ORLANDO, Fla., April 8, 2019 /PRNewswire-PRWeb/ -- DiA Imaging Analysis, provider of advanced AI-based ultrasound analysis technology, today announced the launch of LVivo SAX, a cardiac analysis tool that helps clinicians quickly and accurately interpret ultrasound images and assess heart functionality among patients suspected of suffering from acute coronary syndrome (ACS).
LVivo SAX uses artificial intelligence (AI) to analyze segmental left ventricle wall motion using the parasternal short axis view, which is a common cardiac view used in point-of-care ultrasound settings as it provides views of cardiac tissue supplied by all three major coronary vessels and is relatively easy to acquire without manipulating the patient's posture. The tool is designed to provide medical clinicians who have varying levels of ultrasound analysis or cardiological experience the ability to automatically measure, track and evaluate cardio functions, and to detect abnormalities that reduce variability and increase efficiency.
"LVivo SAX is the first AI-based, automated ultrasound tool that can be used by medical clinicians, with varying levels of experience, to detect signs of coronary heart disease from the short axis view," said Hila Goldman Aslan, DiA's CEO and Co-Founder. "Millions of people visit hospital emergency rooms each year with symptoms related to ACS, or heart attack. Electrocardiograms aren't always conclusive, and abnormalities can be difficult to detect on an ultrasound image with the naked eye. With LVivo SAX, clinicians quickly receive reliable and actionable information that can be used to analyze the heart's functionality, detect abnormalities and ensure the patient receives the required treatment as soon as possible."
Emergency room and point-of-care clinicians typically order an electrocardiogram (ECG), a blood test and an ultrasound when a patient presents with ACS symptoms. The ultrasound images, which are vitally important given that ECG and blood tests are not always conclusive, are typically viewed visually. The results are often dependent on the clinician's level of training and experience. As an integrated part of an ultrasound and IT system, LVivo SAX leverages AI to bring objectivity to the process to provide an automated and objective assessment of left ventricular function and segmental function.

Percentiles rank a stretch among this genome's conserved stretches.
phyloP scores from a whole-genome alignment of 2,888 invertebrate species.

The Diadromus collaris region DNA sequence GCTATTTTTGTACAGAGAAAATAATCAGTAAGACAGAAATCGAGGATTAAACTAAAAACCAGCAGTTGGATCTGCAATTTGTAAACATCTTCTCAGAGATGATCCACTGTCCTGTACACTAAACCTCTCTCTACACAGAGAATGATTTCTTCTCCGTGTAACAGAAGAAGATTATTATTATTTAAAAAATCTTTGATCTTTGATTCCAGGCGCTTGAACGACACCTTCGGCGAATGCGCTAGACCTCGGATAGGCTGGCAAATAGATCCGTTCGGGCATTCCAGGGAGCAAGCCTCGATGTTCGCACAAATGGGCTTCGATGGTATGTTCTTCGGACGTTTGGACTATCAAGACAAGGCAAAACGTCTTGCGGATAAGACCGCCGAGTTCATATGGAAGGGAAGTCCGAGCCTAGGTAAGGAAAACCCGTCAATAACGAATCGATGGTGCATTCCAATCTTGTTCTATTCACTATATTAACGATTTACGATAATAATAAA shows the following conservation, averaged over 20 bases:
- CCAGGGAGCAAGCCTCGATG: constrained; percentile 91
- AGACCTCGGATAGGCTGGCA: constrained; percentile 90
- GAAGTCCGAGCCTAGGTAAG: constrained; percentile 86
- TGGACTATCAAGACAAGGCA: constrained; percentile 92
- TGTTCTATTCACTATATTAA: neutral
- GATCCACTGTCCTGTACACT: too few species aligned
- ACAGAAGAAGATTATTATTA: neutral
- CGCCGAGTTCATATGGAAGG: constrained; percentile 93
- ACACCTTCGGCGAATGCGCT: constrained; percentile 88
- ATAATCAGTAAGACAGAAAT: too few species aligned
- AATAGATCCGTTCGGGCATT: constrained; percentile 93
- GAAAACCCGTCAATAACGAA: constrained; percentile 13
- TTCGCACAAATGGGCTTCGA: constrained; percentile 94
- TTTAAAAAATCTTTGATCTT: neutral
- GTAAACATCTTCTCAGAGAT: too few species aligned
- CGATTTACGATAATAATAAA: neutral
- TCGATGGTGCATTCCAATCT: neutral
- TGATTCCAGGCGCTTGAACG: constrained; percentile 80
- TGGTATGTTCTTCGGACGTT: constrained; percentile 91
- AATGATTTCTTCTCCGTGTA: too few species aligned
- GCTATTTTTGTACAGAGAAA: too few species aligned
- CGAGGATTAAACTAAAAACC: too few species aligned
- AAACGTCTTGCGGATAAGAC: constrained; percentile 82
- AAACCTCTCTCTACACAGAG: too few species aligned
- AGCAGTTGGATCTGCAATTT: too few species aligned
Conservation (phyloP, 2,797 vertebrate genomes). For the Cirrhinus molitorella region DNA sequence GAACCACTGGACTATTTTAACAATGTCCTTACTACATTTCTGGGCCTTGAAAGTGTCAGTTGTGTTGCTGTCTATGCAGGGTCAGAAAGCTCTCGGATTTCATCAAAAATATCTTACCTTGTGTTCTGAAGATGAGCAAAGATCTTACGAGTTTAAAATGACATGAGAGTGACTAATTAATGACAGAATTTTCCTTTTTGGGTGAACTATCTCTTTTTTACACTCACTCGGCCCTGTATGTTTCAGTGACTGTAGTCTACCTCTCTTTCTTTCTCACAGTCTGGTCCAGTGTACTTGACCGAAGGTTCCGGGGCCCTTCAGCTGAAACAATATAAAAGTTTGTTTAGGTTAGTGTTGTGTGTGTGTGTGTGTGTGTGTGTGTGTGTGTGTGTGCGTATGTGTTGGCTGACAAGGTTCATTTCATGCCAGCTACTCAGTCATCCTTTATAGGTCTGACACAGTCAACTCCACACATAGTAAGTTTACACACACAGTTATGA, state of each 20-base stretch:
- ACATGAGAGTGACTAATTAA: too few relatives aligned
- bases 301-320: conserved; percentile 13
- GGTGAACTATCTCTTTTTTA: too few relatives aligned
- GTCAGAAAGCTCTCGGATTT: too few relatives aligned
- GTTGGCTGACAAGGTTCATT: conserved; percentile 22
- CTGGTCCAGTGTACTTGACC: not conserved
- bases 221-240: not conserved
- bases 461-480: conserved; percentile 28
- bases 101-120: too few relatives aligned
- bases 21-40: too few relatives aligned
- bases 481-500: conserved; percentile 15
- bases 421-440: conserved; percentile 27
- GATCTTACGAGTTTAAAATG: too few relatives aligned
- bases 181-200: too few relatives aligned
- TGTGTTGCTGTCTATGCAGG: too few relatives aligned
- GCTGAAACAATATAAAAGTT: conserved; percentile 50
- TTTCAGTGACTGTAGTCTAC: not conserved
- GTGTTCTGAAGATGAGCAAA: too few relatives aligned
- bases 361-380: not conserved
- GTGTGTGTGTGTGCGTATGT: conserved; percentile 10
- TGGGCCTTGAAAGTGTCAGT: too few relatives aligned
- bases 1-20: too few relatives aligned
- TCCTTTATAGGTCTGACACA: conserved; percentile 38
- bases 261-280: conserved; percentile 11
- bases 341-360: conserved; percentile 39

"LVivo SAX has the potential to change the way emergency department clinicians manage patients with suspected ACS," said Dr. Chris Moore, Associate Professor of Emergency Medicine at Yale University School of Medicine. Dr. Moore will be conducting a post-market clinical study of LVivo SAX within Yale's emergency room environment.
"Today, the accurate assessment of ultrasound images often depends on the expertise of the interpreter. By delivering reliable and reproducible information related to wall motion abnormalities, LVivo SAX helps doctors arrive at the correct diagnosis and guide the proper care of the patient. We are pleased to take part in DiA's launch of LVivo SAX and look forward to trialing the tool in our emergency department."
DiA will demonstrate LVivo SAX, as well as its extended LVivo Cardiac Toolbox, at Booth 507 at this week's AIUM 2019 conference taking place in Orlando through April 10. To schedule a demo please contact [email protected].
About DiA Imaging Analysis
DiA Imaging Analysis provides advanced AI-based ultrasound analysis technology that makes ultrasound accessible to all. DiA's automated tools deliver fast and accurate clinical indications to support the decision-making process and offer better patient care. DiA's AI-based technology uses advanced pattern recognition and machine-learning algorithms to automatically imitate the way the human eye detects image borders and identifies motion. Using DiA's tools provides automated and objective AI tools, helps reduce variability among users, and increases efficiency. It allows clinicians with various levels of experience to quickly and easily analyze ultrasound images.
For additional information, please visit http://www.dia-analysis.com.
SOURCE DiA Imaging Analysis